Connected Autonomous Vehicles (CAV) promise to replace human errors with a lower machine errors rate, give more time to human brains for rewarding activities, optimise use of vehicles, infrastructure, and traffic management, reduce congestion and pollution, and help elderly and disabled people have a better life.

MPAI believes that standards can accelerate the coming of CAVs as an established reality and so the first MPAI standard for this is “Connected Autonomous Vehicles – Architecture”. It specifies a CAV Reference Model broken down into Subsystems for which it specifies the Functions and the data exchanged between subsystems. Each subsystem is further broken down into components for which it specifies the Functions, the data exchanged between components and the topology.

The Subsystem-level Reference model is represented in Figure 1.

Figure 1 – The MPAI-CAV – Architecture Reference Model

There are four subsystem-level reference models. Each subsystem is specified in term of:

  1. The functions the subsystem performs.
  2. The Reference model designed to be compatible with the AI Framework (MPAI-AIF) Technical Specification.
  3. The input/output data exchanged by the subsystem with other subsystems and the environment.
  4. The functions of each of the subsystem components, intended to be implemented as AI Modules.
  5. The input/output data exchanged by the component with other components.

In the following the functions and the reference models of the MPAI-CAV – Architecture will be given. The other three components can be found in the draft Technical Specification ( (htmlpdf)).

Human-CAV Interactions (HCI)

The HCI functions are:

  1. To authenticates humans, e.g., to let them into the CAV.
  2. To converses with humans interpreting utterances, e.g., to go to a destination, or during a conversation. HCI makes use of the MPAI-MMC “Personal Status” data type.
  3. To Converses with the Autonomous Motion Subsystem to implement human conversation and execute commands.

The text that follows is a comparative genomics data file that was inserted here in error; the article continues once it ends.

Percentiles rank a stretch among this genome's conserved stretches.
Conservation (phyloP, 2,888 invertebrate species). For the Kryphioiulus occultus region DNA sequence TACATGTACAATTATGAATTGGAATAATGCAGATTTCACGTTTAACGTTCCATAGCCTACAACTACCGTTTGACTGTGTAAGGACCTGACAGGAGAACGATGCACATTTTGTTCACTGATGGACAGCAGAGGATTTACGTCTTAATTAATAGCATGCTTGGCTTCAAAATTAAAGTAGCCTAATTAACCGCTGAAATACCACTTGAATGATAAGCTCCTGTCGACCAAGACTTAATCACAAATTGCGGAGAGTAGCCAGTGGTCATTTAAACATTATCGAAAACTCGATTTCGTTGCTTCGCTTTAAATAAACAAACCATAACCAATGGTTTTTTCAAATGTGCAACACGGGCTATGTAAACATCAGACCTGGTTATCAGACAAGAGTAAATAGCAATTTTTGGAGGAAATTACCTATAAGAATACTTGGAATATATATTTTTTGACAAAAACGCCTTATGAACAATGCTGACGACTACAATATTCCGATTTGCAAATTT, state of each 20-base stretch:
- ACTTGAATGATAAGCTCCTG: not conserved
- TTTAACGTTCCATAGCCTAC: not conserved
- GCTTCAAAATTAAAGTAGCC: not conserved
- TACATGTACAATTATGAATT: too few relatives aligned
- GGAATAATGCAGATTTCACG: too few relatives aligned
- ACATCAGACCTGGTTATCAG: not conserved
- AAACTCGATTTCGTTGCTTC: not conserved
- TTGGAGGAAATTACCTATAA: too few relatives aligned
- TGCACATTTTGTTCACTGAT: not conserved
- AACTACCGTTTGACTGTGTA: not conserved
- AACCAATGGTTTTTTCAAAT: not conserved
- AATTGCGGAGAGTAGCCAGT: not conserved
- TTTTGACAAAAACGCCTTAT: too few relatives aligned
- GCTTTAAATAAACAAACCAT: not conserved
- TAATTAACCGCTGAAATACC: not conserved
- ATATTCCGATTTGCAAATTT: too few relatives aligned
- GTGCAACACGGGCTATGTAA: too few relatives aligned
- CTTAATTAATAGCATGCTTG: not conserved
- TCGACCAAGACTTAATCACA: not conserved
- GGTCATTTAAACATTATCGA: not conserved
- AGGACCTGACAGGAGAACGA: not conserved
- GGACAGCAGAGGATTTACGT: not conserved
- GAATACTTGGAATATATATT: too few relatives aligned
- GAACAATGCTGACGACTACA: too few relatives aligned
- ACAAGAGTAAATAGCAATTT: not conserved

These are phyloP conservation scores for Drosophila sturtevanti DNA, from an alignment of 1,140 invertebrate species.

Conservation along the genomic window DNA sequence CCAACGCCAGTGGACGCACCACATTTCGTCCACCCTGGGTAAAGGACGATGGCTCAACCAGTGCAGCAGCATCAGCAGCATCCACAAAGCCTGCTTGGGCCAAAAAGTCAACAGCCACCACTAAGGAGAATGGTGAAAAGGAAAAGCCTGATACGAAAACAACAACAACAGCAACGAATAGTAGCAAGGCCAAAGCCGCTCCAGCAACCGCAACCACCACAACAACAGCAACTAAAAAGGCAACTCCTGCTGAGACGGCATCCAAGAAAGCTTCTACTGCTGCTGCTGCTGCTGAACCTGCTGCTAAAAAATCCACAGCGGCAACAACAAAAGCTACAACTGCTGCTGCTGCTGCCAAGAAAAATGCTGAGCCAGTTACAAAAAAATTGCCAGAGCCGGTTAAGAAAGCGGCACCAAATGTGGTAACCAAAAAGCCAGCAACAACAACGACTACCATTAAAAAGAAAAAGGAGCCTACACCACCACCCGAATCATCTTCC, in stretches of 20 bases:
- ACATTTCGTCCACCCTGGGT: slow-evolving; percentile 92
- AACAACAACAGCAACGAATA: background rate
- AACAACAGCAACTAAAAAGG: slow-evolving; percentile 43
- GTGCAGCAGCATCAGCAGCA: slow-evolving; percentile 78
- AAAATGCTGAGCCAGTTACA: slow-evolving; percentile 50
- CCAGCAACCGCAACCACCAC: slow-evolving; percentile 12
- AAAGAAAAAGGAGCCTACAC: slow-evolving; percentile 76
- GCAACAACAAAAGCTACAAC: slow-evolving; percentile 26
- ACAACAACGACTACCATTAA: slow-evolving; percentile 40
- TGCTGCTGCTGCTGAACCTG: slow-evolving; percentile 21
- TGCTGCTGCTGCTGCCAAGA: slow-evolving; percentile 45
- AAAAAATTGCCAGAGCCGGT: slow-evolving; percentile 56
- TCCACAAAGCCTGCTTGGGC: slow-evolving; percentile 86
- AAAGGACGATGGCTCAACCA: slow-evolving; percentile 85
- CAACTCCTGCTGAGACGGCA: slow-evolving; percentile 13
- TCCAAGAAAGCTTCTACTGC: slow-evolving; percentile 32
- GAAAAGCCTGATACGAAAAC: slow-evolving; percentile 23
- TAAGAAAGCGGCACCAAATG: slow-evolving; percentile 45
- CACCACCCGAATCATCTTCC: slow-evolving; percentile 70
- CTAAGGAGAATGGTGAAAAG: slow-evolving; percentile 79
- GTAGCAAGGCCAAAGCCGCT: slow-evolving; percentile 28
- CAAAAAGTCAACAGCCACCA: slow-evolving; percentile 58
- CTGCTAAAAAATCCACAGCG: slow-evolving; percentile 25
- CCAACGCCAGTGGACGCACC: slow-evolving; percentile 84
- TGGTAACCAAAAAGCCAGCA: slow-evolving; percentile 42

4. To enables passengers to navigate the Full Environment Representation.
  5. Appears as a speaking avatar showing a Personal Status.

The HCI Reference Model is depicted in Figure 2.

Figure 2 – HCI Reference Model

The full HCI specification is available here.

Environment Sensing Subsystem (ESS)

The ESS functions are:

  1. To acquire Environment information using Subsystem’s RADAR, LiDAR, Cameras, Ultrasound, Offline Map, Audio, GNSS, …
  2. To receive Ego CAV’s position, orientation, and environment data (temperature, humidity, etc.) from Motion Actuation Subsystem.
  3. To produce Scene Descriptors for each sensor technology in a common format.
  4. To produce the Basic Environment Representation (BER) by integrating the sensor-specific Scene Descriptors during the travel.
  5. To hand over the BERs, including Alerts, to the Autonomous Motion Subsystem.

The ESS Reference Model is depicted in Figure 3.

Figure 3 – ESS Reference Model

The full ESS specification is available here.

Autonomous Motion Subsystem (AMS)

The AMS functions are:

  1. To compute human-requested Route(s).
  2. To receive current BER from Environment Sensing Subsystem.
  3. To communicate with other CAVs’ AMSs (e.g., to exchange subsets of BER and other data).
  4. To produce the Full Environment Representation by fusing its own BER with info from other CAVs in range.
  5. To send Commands to Motion Actuation Subsystem to take the CAV to the next Pose.
  6. To receive and analyse responses from MAS.

The AMS Reference Model is depicted in Figure 3.

Figure 4 – AMS Reference Model

The full AMS specification is available here.

Motion Actuation Subsystem

The MAS functions are:

  1. To transmit spatial/environmental information from sensors/mechanical subsystems to the Environment Sensing Subsystem.
  2. To receive Autonomous Motion Subsystem Commands.
  3. To translates Commands into specific Commands to its own mechanical subsystems, e.g., brakes, wheel directions, and wheel motors.
  4. To receive Responses from its mechanical subsystems.
  5. To Sends responses to Autonomous Motion Subsystem about execution of commands.

The MAS Reference Model is depicted in Figure 5.

Figure 5 – MAS Reference Model

The full MAS specification is available here.

The WD of Connected Autonomous Vehicle – Architecture is published with a request for Community Comments. The MPAI-CAV – Architecture Working Draft (htmlpdf) is published with a request for Community Comments. See also the video recordings (YTWimTV) and the slides of the presentation made on 06 September.  Anybody may make comment on the WD. Comments should reach the MPAI Secretariat by 2023/09/26T23:59 UTC. No specific format is required to make comments. MPAI plans on publishing MPAI-CAV – Architecture at the 36th General Assembly (29 September 2023).

The MPAI-CAV Architecture standard is the starting point for the next steps of the MPAI-CAV roadmap. The current specification does not include the Functional Requirements of the data exchanged between subsystems and components and this is exactly the activity that will start in October 2023.

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